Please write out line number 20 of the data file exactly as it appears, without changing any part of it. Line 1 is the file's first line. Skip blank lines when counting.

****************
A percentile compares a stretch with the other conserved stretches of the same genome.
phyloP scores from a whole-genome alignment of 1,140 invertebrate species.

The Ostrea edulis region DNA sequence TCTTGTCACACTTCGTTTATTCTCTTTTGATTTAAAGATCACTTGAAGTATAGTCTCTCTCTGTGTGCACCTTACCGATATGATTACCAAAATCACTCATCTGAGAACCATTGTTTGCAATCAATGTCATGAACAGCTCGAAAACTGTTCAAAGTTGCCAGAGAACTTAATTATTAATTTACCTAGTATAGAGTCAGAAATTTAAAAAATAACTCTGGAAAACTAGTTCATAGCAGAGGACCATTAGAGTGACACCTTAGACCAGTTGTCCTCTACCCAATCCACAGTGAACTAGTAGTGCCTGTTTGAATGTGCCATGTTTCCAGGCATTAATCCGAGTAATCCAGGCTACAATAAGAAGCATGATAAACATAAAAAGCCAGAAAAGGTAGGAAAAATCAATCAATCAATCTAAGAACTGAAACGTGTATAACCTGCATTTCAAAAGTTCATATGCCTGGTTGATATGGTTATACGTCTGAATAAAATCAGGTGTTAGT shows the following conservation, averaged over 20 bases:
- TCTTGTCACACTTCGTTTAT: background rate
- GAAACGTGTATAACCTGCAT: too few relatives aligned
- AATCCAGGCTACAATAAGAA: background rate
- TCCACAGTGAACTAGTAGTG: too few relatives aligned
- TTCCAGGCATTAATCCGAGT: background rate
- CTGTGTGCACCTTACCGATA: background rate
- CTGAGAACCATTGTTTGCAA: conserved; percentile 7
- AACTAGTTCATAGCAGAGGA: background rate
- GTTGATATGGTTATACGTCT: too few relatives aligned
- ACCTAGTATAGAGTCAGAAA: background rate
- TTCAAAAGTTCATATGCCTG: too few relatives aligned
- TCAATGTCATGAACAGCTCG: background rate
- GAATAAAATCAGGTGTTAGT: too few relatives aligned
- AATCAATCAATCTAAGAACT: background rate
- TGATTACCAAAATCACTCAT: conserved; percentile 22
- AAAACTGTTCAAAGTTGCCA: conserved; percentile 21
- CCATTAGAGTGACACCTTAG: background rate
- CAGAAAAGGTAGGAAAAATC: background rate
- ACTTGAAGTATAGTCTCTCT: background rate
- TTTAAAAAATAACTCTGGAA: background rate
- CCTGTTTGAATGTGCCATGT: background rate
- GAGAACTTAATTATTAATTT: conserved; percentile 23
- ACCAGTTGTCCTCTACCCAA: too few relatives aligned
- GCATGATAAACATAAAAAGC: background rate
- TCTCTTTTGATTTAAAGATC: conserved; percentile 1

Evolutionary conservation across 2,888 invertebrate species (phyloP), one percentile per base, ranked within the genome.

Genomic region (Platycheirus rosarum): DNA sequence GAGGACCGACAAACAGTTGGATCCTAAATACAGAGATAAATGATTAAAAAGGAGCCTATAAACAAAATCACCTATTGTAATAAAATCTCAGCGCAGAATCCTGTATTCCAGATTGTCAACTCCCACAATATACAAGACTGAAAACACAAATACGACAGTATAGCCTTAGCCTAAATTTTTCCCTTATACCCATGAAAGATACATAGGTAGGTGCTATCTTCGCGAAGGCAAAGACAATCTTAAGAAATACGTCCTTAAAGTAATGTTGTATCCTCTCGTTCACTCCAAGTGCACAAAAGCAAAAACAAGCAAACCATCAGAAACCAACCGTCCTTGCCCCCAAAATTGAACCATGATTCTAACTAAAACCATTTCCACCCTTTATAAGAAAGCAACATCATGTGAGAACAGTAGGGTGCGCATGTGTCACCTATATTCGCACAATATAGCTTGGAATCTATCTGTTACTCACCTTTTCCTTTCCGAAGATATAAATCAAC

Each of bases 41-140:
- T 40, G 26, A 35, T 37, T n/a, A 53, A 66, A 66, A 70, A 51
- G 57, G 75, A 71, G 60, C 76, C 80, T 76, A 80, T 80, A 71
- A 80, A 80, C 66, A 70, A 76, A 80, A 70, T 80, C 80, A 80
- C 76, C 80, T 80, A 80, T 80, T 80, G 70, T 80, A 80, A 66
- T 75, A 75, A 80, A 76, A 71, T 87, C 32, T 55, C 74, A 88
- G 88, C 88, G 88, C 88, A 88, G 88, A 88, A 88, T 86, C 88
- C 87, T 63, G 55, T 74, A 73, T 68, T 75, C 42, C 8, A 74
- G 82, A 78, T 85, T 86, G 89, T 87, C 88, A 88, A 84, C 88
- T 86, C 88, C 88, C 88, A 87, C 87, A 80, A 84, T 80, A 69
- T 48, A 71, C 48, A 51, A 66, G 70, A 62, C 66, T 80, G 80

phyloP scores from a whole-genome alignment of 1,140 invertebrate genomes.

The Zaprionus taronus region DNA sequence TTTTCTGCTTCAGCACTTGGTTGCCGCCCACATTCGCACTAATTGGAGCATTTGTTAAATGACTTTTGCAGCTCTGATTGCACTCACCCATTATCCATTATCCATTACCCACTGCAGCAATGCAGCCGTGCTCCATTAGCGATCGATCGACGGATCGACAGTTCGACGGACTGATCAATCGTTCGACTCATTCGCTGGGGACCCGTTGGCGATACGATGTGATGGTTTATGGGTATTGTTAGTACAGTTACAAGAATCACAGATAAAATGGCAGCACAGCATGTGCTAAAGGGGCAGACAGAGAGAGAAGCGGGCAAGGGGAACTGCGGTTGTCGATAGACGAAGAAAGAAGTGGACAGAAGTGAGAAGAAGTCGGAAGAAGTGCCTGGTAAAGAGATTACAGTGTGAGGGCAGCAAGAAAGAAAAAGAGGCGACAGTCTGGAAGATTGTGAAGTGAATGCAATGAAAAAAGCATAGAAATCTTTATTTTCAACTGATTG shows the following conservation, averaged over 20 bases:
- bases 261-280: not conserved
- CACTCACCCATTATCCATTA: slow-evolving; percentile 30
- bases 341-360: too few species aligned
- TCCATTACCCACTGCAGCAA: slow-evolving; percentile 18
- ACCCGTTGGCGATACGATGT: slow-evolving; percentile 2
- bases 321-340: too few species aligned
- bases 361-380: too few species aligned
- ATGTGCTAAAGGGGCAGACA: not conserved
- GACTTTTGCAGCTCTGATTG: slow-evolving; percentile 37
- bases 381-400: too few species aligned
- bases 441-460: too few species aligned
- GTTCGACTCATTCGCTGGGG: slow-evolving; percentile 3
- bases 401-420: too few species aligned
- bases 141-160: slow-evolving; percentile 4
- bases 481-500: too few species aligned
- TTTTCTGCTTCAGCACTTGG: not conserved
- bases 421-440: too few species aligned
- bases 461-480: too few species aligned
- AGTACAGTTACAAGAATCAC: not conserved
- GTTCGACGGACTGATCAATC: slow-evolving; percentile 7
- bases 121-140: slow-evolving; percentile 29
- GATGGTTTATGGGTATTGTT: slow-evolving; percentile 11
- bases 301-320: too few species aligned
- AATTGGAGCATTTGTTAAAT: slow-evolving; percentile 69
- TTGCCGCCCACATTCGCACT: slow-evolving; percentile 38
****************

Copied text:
- CCATTAGAGTGACACCTTAG: background rate